Travis C. Barham serves as senior counsel for Alliance Defending Freedom, where he plays a key role with the ADF Center for Academic Freedom.
Since joining ADF in 2006, Barham has focused his legal efforts on preserving and reclaiming religious freedom, freedom of speech, and freedom of association for students and faculty at universities throughout the country. His work has been instrumental in securing several strategic appellate court victories. In Uzuegbunam v. Preczewski, the Supreme Court of the United States ruled 8–1 that officials at a public college cannot get a free pass after they violate a student’s constitutional rights. In Meriwether v. Hartop, the U.S. Court of Appeals for the 6th Circuit ruled that public universities cannot compel professors to say things they do not believe. In Adams v. Trustees of the University of North Carolina-Wilmington, the 4th Circuit ruled that public universities cannot discriminate or retaliate against Christian and conservative professors in promotion decisions. In Badger Catholic v. Walsh, the 7th Circuit ensured that public universities must grant religious student organizations equal access when distributing student activity fee funding. And in DeJohn v. Temple University, the 3rd Circuit eliminated an unconstitutional speech code that restricted Christian and conservative students from speaking freely on campus.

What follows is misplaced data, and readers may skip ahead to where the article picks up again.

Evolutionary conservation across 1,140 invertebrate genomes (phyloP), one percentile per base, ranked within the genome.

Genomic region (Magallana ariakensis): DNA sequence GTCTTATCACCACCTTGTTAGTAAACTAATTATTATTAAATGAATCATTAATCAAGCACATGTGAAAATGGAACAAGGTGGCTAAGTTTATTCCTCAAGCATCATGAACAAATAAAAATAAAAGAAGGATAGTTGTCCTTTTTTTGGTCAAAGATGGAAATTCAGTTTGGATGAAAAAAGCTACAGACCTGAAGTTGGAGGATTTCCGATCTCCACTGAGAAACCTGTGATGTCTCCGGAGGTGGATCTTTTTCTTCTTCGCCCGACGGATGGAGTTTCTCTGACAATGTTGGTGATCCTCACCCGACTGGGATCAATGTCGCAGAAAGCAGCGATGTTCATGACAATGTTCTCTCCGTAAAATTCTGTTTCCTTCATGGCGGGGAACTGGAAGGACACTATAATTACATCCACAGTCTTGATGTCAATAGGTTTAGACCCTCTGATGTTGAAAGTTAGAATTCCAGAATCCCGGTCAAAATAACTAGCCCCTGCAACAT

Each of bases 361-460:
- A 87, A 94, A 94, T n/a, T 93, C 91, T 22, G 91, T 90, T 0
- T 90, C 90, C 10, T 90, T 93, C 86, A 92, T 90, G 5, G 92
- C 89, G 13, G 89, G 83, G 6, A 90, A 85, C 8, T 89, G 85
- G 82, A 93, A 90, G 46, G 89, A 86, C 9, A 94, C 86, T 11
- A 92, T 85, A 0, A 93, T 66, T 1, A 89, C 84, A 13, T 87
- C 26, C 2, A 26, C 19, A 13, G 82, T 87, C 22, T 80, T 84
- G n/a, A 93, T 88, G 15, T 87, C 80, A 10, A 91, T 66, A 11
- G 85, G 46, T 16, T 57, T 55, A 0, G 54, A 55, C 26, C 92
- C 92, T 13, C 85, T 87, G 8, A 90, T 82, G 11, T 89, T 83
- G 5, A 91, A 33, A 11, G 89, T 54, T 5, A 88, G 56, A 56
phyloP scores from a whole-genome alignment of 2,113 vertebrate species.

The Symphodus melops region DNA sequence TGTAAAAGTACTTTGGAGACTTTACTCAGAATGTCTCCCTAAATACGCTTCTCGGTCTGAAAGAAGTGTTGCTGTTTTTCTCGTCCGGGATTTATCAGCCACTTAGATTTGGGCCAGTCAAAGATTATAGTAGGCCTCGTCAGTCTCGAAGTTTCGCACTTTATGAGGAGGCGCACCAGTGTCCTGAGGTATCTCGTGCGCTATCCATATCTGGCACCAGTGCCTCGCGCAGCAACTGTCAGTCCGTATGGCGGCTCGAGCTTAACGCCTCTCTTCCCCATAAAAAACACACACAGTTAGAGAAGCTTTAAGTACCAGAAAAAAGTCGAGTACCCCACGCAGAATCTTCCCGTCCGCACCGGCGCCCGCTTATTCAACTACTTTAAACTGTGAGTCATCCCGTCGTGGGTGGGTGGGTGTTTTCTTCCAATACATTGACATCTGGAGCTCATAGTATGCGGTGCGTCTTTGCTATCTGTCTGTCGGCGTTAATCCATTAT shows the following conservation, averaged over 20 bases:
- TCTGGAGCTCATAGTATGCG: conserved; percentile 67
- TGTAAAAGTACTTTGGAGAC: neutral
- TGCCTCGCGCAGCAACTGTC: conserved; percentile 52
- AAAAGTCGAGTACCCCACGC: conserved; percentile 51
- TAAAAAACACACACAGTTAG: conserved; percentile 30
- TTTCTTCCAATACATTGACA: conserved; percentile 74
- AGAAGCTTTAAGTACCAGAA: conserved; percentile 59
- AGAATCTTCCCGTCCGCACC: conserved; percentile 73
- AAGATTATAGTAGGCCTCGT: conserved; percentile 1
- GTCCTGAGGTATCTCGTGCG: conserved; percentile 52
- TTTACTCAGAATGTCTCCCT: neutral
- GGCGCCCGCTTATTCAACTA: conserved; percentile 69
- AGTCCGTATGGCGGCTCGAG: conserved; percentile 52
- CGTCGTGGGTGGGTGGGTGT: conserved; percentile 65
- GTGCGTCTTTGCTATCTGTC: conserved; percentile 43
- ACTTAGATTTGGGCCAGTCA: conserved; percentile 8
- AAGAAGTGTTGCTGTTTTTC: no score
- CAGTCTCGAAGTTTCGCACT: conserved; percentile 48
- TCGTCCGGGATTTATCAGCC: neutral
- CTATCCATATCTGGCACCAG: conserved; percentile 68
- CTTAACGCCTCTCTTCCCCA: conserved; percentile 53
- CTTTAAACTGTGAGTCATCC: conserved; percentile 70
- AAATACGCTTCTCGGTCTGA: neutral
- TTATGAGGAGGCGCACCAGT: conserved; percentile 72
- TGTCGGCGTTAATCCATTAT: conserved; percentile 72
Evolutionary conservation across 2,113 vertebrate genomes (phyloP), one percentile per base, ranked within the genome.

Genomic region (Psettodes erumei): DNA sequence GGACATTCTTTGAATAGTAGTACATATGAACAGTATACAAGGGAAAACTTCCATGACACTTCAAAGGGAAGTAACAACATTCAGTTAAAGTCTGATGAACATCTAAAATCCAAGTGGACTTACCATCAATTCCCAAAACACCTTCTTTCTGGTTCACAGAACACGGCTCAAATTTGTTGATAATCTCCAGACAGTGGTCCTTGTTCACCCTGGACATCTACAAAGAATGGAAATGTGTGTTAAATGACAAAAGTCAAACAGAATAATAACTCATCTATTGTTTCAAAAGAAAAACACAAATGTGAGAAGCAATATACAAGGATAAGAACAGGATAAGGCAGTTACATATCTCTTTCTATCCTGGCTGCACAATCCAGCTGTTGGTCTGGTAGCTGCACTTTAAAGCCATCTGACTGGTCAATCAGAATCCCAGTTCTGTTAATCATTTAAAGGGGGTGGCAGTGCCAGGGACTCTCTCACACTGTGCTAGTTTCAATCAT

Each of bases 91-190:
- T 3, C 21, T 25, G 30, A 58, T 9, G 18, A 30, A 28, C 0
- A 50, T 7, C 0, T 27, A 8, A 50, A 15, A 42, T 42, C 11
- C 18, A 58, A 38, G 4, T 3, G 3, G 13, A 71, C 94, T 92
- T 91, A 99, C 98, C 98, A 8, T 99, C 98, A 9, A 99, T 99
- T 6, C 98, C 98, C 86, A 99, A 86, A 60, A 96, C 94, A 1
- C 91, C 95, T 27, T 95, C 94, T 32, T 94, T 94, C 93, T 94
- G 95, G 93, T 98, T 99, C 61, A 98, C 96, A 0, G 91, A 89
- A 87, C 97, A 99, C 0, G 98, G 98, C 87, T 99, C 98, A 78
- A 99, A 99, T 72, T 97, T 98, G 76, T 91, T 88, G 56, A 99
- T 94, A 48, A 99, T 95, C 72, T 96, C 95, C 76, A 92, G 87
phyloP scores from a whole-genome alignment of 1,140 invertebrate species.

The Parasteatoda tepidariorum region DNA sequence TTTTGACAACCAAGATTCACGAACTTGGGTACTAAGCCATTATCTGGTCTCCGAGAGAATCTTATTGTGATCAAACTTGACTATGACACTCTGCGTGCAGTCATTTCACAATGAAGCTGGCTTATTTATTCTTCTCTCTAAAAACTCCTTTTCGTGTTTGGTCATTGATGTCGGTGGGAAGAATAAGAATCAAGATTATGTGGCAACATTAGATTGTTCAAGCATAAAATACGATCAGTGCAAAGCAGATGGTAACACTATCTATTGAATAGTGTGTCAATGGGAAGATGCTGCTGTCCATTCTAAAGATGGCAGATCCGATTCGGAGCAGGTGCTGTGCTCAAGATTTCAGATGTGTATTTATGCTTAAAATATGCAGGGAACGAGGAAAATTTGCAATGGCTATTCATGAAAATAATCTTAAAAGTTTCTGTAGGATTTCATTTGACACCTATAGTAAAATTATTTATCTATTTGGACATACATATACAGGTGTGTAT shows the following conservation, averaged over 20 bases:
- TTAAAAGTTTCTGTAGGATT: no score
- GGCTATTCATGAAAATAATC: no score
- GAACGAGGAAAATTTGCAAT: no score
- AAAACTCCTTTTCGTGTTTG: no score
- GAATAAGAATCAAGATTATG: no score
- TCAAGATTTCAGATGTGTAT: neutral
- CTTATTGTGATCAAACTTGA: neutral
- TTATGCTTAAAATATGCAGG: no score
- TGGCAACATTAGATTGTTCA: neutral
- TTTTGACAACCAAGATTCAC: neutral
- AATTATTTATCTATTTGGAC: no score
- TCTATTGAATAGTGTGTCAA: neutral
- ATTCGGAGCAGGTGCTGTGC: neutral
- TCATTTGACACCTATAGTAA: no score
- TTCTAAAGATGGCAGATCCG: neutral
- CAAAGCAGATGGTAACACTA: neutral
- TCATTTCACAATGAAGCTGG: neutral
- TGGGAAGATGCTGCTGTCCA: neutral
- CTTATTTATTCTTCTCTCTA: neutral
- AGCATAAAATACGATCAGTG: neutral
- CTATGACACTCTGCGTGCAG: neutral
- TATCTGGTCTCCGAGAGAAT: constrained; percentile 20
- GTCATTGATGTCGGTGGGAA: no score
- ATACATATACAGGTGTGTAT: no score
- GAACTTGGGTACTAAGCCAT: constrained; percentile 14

Barham has also testified before several state legislatures on the importance of protecting First Amendment freedoms in higher education. And he comments on free speech and religious freedom issues in numerous media outlets, including The Federalist and Townhall.
Barham earned his Juris Doctor in 2006 from Washington and Lee University School of Law, where he graduated summa cum laude. Before graduating from law school, he completed the ADF leadership development program to become a Blackstone Fellow in 2004. Barham is a member of the bars of Georgia and Arizona. He is also admitted to multiple federal district and appellate courts, including the U.S. Supreme Court.